By Byron York
Of course it's important which party controls the House and Senate. But for Republicans concerned about the party's 2016 presidential prospects, one key race this November isn't for control of Capitol Hill. It is, somewhat improbably, the fight for governor of Wisconsin.
Democrats have been gunning for incumbent Gov. Scott Walker since he and the Republican-controlled state legislature passed Act 10 -- a measure curbing the collective bargaining powers of some public workers -- forcing them to contribute more for their health care and pensions, and ending the automatic collection of union dues.
It's hard to remember the incredible intensity that surrounded passage of Act 10 three years ago. Democratic lawmakers fled the state rather than allow a vote on it. Protesters took over the state capitol. There was an ugly Supreme Court fight. But it became the law.
In the years since, Act 10 has been very good for the state budget. The measure has saved the state somewhere between $2 billion and $3 billion, mostly in pension costs.
On the other hand, Act 10 has been very bad for public-sector unions. "We've lost 70 percent of our membership in the state," Lee Saunders, president of the American Federation of State, County and Municipal Employees, told The Washington Post recently. Teachers' unions have also been hit hard.
Walker's law is the most devastating blow ever struck to union domination of public services. It is probably not an exaggeration to say that revenge-seeking organized labor will pursue Walker to the grave, and perhaps beyond. This year, AFSCME, the AFL-CIO and others will spend tens of millions, perhaps more than $100 million, in an effort to unseat him in favor of Democrat Mary Burke.
"We have a score to settle with Scott Walker," Saunders told the Post. "He took collective bargaining away from us. He stole our voices, in a state where we were born."
The rhetoric around the Wisconsin campaign reflects its intensity. During a visit to Milwaukee earlier this month, Democratic National Committee chairwoman Debbie Wasserman Schultz said: "Scott Walker has given women the back of his hand ... What Republican tea party extremists like Scott Walker are doing is they are grabbing us by the hair and pulling us back."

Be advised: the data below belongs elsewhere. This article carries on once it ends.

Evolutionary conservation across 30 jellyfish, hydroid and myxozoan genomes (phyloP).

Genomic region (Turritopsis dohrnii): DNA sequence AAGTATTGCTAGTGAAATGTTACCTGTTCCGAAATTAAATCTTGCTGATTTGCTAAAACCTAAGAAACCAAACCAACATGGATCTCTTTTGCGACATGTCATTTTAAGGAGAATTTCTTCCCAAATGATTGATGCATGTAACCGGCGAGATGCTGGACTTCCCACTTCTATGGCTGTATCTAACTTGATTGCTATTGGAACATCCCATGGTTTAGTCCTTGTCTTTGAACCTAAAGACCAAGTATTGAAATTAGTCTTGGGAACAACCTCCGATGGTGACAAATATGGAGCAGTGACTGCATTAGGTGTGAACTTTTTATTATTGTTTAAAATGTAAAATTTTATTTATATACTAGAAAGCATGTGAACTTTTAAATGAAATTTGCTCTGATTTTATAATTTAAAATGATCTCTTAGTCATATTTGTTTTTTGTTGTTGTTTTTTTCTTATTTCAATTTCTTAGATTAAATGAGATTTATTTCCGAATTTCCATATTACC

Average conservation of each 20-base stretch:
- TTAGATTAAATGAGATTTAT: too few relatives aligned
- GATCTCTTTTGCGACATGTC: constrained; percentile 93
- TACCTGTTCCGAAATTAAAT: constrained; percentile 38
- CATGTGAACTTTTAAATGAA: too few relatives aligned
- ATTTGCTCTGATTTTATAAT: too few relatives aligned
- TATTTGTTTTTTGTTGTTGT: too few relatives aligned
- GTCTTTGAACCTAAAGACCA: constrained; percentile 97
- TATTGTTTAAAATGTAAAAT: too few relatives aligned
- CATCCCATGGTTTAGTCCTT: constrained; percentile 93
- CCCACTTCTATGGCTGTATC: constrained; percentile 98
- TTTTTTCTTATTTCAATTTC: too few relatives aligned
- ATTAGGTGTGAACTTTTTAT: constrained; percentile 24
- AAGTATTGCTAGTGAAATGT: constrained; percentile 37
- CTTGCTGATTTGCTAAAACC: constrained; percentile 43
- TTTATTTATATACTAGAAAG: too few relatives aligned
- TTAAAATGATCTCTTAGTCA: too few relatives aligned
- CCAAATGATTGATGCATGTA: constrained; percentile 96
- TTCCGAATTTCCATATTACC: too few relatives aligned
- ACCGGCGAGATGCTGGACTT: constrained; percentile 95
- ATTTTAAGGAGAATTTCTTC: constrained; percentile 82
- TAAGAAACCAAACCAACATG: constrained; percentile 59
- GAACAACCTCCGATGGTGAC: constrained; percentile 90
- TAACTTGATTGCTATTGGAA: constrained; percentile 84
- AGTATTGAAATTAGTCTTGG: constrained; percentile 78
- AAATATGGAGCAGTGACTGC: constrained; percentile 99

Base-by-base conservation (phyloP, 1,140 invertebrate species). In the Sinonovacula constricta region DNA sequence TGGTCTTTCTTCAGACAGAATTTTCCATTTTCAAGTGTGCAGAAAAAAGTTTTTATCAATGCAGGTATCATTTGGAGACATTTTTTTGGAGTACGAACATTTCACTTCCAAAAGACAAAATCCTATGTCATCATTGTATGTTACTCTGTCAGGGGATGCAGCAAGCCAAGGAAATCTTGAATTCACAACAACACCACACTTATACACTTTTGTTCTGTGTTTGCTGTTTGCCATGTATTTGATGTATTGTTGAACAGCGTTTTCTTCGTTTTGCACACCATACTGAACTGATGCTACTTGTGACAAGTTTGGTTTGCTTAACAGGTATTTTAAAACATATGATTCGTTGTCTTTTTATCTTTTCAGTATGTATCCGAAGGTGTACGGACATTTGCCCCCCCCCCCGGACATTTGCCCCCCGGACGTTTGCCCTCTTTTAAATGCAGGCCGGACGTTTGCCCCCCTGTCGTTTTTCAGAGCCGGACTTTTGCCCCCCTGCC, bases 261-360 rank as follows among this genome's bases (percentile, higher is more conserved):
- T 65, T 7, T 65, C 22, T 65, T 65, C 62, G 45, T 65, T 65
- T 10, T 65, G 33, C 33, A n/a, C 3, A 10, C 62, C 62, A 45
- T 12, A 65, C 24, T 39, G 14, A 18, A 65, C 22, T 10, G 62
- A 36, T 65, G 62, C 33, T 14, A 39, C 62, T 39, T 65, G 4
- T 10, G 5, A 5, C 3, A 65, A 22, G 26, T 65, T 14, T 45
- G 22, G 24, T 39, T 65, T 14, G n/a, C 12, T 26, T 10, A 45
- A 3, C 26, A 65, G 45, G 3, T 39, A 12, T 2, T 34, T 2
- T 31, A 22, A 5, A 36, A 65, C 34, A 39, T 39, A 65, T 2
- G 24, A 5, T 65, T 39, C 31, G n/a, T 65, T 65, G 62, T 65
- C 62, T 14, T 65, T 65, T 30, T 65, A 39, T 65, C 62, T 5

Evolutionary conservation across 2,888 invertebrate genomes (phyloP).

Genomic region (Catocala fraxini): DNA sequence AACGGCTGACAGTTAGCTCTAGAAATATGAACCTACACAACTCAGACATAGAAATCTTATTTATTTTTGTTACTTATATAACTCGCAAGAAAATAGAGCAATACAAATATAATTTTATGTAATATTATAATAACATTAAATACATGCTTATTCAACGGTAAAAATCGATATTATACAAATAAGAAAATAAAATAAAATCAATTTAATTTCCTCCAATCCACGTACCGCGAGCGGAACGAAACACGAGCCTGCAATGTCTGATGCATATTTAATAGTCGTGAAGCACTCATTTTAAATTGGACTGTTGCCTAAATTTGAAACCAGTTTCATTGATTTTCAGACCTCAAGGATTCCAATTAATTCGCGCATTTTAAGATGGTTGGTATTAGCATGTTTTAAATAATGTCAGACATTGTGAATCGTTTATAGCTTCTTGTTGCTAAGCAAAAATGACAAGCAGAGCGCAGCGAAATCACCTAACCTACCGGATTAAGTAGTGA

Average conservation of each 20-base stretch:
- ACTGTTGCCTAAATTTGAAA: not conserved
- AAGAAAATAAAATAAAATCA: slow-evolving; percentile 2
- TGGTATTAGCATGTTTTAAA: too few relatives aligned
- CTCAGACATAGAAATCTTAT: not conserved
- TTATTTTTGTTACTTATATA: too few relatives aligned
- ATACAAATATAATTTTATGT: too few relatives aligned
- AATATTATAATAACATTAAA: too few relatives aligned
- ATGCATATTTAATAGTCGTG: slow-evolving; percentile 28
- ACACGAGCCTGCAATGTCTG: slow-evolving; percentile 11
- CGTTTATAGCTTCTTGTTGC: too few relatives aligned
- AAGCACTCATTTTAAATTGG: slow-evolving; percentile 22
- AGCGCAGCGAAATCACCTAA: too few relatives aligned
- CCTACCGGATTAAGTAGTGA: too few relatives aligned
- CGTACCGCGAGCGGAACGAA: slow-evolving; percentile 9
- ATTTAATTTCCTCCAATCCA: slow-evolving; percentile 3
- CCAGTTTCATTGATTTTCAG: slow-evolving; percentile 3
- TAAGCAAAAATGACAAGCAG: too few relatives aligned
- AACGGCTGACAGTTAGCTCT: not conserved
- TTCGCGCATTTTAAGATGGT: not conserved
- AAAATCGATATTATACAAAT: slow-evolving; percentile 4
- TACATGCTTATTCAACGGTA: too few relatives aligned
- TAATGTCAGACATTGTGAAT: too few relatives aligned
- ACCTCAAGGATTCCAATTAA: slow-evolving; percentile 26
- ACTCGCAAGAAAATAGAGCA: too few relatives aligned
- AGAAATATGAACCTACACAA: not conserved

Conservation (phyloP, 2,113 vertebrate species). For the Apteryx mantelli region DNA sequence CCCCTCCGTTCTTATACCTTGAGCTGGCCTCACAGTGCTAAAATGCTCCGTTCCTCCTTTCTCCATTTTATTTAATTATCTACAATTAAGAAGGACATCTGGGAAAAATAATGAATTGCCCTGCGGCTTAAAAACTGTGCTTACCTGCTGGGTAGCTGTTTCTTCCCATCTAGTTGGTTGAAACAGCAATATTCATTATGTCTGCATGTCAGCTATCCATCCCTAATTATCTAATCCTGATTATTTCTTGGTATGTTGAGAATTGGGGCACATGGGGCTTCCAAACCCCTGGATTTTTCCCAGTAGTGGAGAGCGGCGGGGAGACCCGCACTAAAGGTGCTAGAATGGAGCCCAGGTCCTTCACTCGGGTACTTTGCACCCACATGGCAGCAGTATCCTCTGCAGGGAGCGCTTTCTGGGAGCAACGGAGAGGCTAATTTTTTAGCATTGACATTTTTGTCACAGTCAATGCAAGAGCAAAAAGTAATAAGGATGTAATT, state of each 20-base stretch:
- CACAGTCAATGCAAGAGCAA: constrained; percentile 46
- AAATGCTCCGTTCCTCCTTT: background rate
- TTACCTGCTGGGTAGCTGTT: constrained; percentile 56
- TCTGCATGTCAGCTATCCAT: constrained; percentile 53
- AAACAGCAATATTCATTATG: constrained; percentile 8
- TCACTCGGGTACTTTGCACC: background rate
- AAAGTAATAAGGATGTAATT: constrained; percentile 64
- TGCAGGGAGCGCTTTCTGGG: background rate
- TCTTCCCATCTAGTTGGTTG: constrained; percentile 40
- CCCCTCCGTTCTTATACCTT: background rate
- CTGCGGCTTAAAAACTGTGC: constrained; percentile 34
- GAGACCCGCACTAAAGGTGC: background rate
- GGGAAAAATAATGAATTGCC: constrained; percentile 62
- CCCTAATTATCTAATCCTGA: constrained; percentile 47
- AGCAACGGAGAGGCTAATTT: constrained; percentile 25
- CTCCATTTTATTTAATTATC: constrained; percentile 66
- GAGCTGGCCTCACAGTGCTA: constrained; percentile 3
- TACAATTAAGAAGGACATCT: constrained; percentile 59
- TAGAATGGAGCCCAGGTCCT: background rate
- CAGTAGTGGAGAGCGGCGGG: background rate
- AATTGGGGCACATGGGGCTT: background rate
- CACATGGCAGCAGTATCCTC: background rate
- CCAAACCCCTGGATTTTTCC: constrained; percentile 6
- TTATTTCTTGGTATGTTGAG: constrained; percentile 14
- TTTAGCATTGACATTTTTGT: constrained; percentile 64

Wasserman Schultz later apologized, but she had gotten her message out.
Apart from politics -- or rather, in a different arena of politics -- Walker has been the target of two investigations by state prosecutors who seem determined to bring him down. The first probe did not touch Walker, and a second investigation -- into allegations he illegally coordinated with conservative groups during the recall fight -- has been stopped at least temporarily by a federal judge.
The prosecutions seem to fit the definition of "lawfare" -- that is, the use of legal action to pursue political goals. Veteran legal writer Stuart Taylor recently reported the prosecutor in the case may have been motivated by appeals from his wife, a school union shop steward who had been "repeatedly moved to tears by Walker's anti-union policies."
So Walker has a lot of fights on a lot of fronts. But the biggest by far is re-election.
The race is important to the national GOP for two reasons. One is that a Walker victory would validate and solidify Act 10, while a loss would undermine it. The second reason is that Walker may well be a contender for the 2016 Republican presidential nomination -- but only if he wins re-election first.
Walker is already admired in GOP circles for his stand against the unions. A victory could further strengthen his appeal in early-voting Iowa. "If Scott Walker, for a third time, puts up a GOP victory in a blue state, it will be a selling point that would be difficult for other candidates to match," says David Kochel, a veteran Iowa Republican strategist.
While not exactly a secret, the race hasn't gotten the attention of some of the big Senate showdowns. "The race may be flying under the radar because folks assumed Walker would be re-elected, given his success in the recall," says Charlie Sykes, a local radio host. But Sykes reminds us that President Obama won Wisconsin twice, and the governor still faces "the persistence of Walker Derangement Syndrome and the commitment of national unions to take him out."
Polls show the race essentially tied. A recent Marquette University survey showed Walker ahead by three percentage points among likely voters, which is within the poll's margin of error. Republicans are right to be nervous.
Of course, despite all he has faced, Walker has prevailed before. The GOP needs him to do it again.